Director David Robert Mitchell sets everything up in his opening sequence. A leafy suburban street that’s both still and eerie in the morning light. A teenage girl bursts out of her house and wanders into the street, wearing underwear and heels. She seems to see something we can’t, mumbles something incoherent. She meanders back and forth before returning to her house, pushing past her confused father. She returns outside again (Mitchell shooting all this continuously), car keys in hands, jumps in the family car and peels out. She’s now at the beach, making some heartfelt confession, asking for forgiveness. Cut to: her grotesquely contorted remains strewn on the bloodied sand. Hmm.
In under two minutes the director has established that this is a teen horror with a mystery and a slow-burning John Carpenter atmosphere. While the remainder never truly follows through on that wonderful opening, it does showcase Mitchell has a promising talent.
Jay (The Guest’s Maika Monroe) is an easy-going girl looking forward to her hot date with Hugh (Jake Weary). He’s acting weird and seems to see something no one else can. Uneasy, he takes her to an abandoned warehouse. They have sex. He renders her unconscious and she wakes up tied to a wheelchair. He’s apologetic but warns her that the only way to survive ‘it’ is to have sex again, to pass it on. Survive what, she asks. He tells her ‘it’ can take any form, can look like people she knows. Look: here ‘it’ comes now. A naked woman emerges from the trees and approaches. Hugh, ensuring that ‘it’ sees Jay, drives her home, dumps her on the street, repeats his warning.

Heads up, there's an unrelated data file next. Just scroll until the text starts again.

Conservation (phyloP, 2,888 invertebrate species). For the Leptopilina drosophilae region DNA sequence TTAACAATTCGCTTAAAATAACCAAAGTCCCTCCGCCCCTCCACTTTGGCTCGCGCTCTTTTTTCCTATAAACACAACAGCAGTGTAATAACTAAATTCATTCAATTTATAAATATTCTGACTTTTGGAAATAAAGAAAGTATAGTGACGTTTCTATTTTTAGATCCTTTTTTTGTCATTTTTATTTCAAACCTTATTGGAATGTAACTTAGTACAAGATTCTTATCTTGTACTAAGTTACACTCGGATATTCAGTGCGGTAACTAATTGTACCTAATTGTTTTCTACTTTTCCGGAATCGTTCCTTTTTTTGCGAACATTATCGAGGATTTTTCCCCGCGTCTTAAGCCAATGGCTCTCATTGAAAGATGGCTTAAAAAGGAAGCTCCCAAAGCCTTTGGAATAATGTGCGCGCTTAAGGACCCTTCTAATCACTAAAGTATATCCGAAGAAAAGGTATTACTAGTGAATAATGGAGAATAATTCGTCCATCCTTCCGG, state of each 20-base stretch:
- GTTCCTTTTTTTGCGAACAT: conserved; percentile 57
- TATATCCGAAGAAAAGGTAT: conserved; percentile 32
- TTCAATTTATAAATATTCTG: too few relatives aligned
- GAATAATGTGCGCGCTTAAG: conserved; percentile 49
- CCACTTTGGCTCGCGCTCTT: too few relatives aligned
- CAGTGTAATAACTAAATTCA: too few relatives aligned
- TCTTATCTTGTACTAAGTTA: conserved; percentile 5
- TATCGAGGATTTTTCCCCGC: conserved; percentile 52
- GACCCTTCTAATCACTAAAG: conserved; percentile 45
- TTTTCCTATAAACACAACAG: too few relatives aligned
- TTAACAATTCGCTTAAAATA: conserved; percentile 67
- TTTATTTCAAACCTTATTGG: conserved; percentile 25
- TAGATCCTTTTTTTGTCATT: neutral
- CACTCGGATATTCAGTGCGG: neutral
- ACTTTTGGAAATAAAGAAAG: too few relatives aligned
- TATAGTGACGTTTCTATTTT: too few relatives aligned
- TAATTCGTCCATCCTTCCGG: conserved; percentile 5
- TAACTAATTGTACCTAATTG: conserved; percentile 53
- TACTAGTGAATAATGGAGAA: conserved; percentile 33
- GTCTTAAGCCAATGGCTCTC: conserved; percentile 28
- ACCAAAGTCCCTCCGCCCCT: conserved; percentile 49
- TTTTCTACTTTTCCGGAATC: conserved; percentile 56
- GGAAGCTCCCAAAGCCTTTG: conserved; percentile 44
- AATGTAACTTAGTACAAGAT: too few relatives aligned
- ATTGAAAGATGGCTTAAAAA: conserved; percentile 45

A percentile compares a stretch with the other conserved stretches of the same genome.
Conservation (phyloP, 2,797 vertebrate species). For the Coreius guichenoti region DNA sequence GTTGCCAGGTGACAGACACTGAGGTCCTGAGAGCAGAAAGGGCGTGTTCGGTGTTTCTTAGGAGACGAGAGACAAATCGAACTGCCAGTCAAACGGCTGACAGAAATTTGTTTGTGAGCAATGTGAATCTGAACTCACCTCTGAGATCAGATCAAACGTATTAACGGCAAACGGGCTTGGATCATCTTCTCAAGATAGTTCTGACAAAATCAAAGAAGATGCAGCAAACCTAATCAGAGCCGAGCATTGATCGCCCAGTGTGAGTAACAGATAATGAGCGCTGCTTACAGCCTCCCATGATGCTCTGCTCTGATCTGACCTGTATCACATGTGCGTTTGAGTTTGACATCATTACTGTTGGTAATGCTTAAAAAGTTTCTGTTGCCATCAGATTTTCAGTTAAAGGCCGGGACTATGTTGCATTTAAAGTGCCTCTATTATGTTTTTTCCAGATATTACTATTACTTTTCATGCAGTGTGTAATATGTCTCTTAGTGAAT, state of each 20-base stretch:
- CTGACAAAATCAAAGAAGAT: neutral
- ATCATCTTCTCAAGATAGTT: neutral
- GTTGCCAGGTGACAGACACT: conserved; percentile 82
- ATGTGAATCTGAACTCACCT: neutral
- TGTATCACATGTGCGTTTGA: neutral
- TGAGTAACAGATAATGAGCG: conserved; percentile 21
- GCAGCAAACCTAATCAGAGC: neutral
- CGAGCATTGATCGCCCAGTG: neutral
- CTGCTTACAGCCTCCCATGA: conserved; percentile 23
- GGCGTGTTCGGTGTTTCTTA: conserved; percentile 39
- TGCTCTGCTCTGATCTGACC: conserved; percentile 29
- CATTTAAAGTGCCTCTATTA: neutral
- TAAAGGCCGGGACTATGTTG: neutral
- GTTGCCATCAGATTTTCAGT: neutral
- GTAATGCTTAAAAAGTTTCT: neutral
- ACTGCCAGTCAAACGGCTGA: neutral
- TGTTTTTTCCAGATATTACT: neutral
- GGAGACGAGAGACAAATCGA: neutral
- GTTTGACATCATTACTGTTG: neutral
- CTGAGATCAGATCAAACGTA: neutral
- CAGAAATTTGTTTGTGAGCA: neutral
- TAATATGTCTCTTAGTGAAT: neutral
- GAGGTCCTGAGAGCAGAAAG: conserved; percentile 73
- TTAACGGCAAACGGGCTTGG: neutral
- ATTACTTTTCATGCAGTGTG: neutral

Mitchell wrong-foots the audience at every turn. The Final Girl in this teen horror isn’t saved by her innocence. In having ‘it’ resembling only women, there seems to be a take on the classic ‘dangers of female sexuality’ theme but then when men start stalking Jay, that is flipped on its head.
Questions, questions. Is it just about the dangers of promiscuous sex and STDs? Is it about a yearning to return to innocence? There is plenty of talk between Jay’s friends about remembering what it was like when they were younger, about first kisses and whatnot, but then everyone is trying to get off with each other. Lovelorn Paul (Gilchrist) harbours a secret love for Jay, willing to take this curse from her by sleeping with her. Then the rules of the haunting change. It’s hard to get a handle on what the movie is saying. It’s as if Mitchell hasn’t entirely figured everything out.
The director gives his film a slow-burning power. He teases out the situations, squeezing every ounce of tension from them by having ‘it’ unable do nothing but single-mindedly walk towards its victim. It’s only in his confrontational scenes that It Follows doesn’t have the oomph the build-up prepared you for.
Plenty to discuss here.